• GmbH — Gesellschaft mit beschränkter Haftung (limited liability company; LLC)
  • IRK — International Rotes Kreuz (International Red Cross)
  • Der IRK hilft die, die arm sind. (The International Red Cross helps those who are poor.)
  • Der DFB ist sehr stark im Deutschland. (The German Football Association is very strong in Germany.)


  • Abk. — Abkürzung (abbreviation)
  • beisp. — beispielsweise (for example)
  • desgl. — desgleichen (ditto/likewise)
  • d.h. — das heiβt (that is/i.e.)
  • do. — dito (ditto)
  • etw. — etwas (something)
  • m.a.W. — mit anderen Worten (in other words)
  • z.B. — zum Beispiel (for example)
  • b.w. — bitte wenden (please turn over)
  • bzw. — beziehungsweise (and/or/respectively)
  • dazw. — dazwischen (between)
  • f./ff. — folgende Seite(n) (following page(s))
  • i.D. — im Durchschnitt (on average)
  •  kompl. — komplett (complete)
  • m.E. — meines Erachtens (in my opinion)
  • MFG — mit freundlichen Grüβen (yours sincerely)
  • m.M./m.M.n. — meiner Meinung/meiner Meinung nach (in my opinion)
  • m.W. — meines Wissens (as far as I know)
  • Pkt. — Punkt (point)
  • St. — Stück (piece)
  • Tel. — Telefon (telephone)
  • u. — und (and)
  • übl./üblw. — üblich/üblicherweise (usual)
  • usw. — und so weiter (and so on)
  • — und zwar (namely)
  • w.o. — wie oben (as above)
  • z.T. — zum Teil (in part)

For example,

  • Ein St. kostest mir vier Euros. (One piece costs me four Euros.)
  • Lesen Sie die f. bitte. (Read the following pages, please.)
  • Sie wissen jetzt viele Abk., oder? (You know a lot of abbreviations now, right?)
  • Meine Schwester schickt mir eine SMS: “Bringt etw. bitte!” (My sister texted me: “Bring something, please!”)

Internet Slang and Text Abbreviations

  • Denglisch — combination of Deutsch (German) and Englisch (English)
  • FG — freches/fettes Grinsen (wide grin)
  • HDF — Halt die/deine Fresse (shut up)
  • RL — richtiges Leben (real life)
  • LG — Liebe Grüβe (loving regards)

For example,

  • Vokuhila — vorne kurz hinten lang (short in the front and long in the back; mullet)
  • “HDF!” schrie ich. (“Shut up!” I cried.)

German knitting abbreviations

  • Beret – Barett
  • Bind off (BO), cast off (CO) – Abketten
  • Block, blocking – Spannen
  • Button – Knopf (Knöpfe)
  • Buttonhole – Knopfloch
  • Cable – Zopf

Days of week abbreviation in German

  • Montag (mohn-tahk) – Monday
  • Dienstag (deens-tahk) – Tuesday
  • Mittwoch (mit-vock) – Wednesday
  • Donnerstag (don-ers-tahk) – Thursday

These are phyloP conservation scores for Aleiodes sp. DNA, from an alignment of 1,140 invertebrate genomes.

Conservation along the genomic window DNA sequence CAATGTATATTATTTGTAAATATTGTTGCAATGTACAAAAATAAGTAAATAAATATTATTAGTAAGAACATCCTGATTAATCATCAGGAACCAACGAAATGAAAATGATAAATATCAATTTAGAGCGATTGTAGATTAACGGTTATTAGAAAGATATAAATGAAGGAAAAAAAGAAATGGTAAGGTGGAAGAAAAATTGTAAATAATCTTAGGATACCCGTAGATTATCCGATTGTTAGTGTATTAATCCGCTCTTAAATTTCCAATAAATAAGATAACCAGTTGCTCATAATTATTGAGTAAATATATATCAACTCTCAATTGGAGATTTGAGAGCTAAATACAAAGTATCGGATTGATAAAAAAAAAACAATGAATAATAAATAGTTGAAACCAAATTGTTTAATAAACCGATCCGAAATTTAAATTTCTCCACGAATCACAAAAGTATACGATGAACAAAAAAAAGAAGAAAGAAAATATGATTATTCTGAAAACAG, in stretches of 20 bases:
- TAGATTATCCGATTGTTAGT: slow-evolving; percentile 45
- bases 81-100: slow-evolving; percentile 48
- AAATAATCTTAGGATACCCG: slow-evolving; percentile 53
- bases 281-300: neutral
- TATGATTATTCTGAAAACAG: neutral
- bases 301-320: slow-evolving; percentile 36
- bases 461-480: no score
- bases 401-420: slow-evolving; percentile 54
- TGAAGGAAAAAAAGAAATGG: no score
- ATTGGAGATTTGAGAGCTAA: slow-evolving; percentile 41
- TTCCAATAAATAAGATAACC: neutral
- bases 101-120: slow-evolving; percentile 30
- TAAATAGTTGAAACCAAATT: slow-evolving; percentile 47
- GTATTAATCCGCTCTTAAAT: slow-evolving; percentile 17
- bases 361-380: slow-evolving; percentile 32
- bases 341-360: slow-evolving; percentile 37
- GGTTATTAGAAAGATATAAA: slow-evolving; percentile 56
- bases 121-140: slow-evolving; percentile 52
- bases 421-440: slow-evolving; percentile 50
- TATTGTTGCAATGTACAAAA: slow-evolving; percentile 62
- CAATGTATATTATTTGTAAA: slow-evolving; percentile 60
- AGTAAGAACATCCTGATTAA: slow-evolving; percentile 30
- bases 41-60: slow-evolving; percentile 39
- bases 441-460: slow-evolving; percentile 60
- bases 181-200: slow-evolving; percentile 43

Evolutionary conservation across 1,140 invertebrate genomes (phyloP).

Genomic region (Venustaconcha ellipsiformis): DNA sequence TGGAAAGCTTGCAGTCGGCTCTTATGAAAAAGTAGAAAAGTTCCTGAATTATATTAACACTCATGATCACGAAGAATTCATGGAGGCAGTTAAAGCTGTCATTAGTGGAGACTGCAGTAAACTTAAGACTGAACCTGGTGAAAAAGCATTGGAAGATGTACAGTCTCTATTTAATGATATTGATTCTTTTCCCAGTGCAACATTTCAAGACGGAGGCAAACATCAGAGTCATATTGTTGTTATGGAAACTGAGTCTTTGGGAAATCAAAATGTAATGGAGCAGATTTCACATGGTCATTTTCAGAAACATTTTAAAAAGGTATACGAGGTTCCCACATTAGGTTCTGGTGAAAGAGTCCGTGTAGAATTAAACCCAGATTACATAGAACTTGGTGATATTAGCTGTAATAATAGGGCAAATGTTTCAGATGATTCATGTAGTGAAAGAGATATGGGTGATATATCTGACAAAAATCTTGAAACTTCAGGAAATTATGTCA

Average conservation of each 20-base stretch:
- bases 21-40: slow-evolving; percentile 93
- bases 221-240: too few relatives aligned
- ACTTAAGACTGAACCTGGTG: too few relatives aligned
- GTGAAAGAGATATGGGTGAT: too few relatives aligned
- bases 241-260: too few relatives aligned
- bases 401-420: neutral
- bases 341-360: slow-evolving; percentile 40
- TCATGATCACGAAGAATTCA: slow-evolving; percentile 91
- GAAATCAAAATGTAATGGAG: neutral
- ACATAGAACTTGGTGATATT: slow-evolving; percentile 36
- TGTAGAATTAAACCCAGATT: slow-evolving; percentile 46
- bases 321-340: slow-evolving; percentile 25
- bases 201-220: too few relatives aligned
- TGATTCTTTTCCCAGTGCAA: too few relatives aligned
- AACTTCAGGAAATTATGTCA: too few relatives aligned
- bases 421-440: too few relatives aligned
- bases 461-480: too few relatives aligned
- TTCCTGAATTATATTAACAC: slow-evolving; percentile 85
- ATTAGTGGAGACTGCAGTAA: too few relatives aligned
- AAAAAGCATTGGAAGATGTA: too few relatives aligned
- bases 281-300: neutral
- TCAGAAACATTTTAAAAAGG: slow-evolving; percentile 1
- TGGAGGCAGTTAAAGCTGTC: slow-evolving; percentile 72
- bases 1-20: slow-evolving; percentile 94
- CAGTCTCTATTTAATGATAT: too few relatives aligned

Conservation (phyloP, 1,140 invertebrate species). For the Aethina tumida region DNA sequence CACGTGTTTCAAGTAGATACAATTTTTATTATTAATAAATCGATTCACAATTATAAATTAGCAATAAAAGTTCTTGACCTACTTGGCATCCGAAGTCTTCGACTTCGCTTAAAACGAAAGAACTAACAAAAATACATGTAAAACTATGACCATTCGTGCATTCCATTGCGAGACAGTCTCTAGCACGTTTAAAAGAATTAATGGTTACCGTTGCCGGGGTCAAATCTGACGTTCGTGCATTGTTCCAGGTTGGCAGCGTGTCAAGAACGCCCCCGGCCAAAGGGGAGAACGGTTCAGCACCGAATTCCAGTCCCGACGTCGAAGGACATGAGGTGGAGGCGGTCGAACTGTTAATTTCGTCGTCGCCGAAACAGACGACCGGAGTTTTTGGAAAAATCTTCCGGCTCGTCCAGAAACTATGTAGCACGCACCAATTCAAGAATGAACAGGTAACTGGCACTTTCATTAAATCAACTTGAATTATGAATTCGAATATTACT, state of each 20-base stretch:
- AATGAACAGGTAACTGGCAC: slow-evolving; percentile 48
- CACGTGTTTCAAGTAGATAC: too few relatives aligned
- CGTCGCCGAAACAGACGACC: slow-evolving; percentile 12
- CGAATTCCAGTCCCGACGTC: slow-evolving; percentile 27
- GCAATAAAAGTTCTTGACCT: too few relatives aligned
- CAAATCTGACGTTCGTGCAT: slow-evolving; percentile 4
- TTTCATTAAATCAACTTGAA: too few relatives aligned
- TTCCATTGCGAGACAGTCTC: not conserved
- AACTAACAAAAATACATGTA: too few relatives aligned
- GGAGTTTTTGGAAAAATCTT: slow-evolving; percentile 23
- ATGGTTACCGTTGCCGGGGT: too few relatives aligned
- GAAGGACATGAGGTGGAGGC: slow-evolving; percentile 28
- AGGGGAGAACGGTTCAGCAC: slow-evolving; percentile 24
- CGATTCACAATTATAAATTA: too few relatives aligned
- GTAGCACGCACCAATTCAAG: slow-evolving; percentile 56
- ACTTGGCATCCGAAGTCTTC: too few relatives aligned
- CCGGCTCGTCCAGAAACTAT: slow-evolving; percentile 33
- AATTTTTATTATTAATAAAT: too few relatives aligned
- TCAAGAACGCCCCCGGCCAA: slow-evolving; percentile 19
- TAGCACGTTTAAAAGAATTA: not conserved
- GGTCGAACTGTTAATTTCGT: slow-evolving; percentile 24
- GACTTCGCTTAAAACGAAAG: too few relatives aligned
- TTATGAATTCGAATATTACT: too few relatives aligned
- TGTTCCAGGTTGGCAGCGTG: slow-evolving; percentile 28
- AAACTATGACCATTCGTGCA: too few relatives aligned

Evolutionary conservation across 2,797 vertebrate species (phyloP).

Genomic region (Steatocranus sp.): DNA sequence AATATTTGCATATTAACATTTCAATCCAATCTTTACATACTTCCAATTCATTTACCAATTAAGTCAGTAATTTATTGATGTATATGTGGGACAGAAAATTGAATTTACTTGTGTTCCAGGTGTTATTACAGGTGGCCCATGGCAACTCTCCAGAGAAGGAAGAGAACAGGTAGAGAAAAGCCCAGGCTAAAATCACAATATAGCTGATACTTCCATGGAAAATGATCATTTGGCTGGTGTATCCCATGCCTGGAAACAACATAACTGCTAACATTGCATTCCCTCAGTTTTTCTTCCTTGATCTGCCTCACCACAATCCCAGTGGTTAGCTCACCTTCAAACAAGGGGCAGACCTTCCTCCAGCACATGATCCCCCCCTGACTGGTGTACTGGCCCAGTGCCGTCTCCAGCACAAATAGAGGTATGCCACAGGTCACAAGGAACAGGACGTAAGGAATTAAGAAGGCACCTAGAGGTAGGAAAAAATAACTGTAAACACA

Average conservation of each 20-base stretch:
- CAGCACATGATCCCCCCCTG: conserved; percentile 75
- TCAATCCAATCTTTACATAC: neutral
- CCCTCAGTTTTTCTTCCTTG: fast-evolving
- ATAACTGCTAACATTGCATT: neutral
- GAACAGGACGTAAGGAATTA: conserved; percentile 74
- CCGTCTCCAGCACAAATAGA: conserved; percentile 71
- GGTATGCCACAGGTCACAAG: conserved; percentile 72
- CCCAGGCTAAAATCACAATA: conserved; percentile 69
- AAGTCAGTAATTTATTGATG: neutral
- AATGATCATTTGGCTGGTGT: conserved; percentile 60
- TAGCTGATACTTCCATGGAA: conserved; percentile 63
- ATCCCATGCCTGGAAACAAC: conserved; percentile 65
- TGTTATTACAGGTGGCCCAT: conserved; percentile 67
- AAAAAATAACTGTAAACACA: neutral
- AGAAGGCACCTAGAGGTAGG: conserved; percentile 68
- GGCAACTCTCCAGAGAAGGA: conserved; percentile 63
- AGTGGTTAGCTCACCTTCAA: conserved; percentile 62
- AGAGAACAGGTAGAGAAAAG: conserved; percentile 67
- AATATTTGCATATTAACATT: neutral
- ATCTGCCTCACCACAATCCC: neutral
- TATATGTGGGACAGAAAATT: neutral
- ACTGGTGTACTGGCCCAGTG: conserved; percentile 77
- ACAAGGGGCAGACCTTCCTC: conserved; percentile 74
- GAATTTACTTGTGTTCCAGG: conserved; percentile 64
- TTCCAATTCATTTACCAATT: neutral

• Freitag (fry-tahk) – Friday
  • Samstag (or less often, Sonnabend) (zahms-tahk) – Saturday
  • Sonntag (zon-tahk) – Sunday

Months in German abbreviation

  • Januar (yah-noo-ahr) – January
  • Februar (fay-broo-ahr) – February
  • März (mehrtz) – March
  • April (ah-pril) – April
  • Mai (my) – May
  • Juni (yoo-nee) – June
  • Juli (yoo-lee) – July
  • August (ow-goost) – August
  • September (zehp-tehm-ber) – September
  • Oktober (ok-toh-ber) – October
  • November (no-vehm-ber) – November
  • Dezember (de-tsem-ber) – December

German medical abbreviations

  • CVA (Cerebrovascular Accident) – Otolaryngology, Cardiology, Surgery
  • LKP (Leiter der Klinischen Prüfung) – Medical Research, Clinical Trials
  • PP (Private Practice) – Hospital, Dentistry, Health
  • BGA (Bundesgesundheitsamt) – Medical Research, Government

How to remember the German abbreviations?  

The only way to remember German abbreviations is to use them on daily basis. Memorizing these abbreviations take a lot of practice and consistency. Try to use these abbreviations in your writings. The interesting fact about the German language is that you can use these to teach your dog, German dog commands. Sounds strange, right? Let us explain this.

Most dog breeds have their origin in German culture. To train your dog you will be requiring these abbreviations at some point.

Learning German abbreviations will help you undertake all the professional as well as personal conversations better. You may be thinking it would be difficult to memorize all of them. That is the reason we have divided them based on their subjects. In this way, you can organize the abbreviations and learn them systematically.

If you learn the German language professionally, you can take the German language sessions from online German tutors. These tutors will help you write and read the German abbreviations easily. Such training can also be helpful for you to understand the German language slang.

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Learning these abbreviations requires you to be consistent with your approach. Write down and generate notes for yourself carrying all the important German-language abbreviations. Keep them in front of you and read them on daily basis. Try to use these abbreviations in your writing pieces often.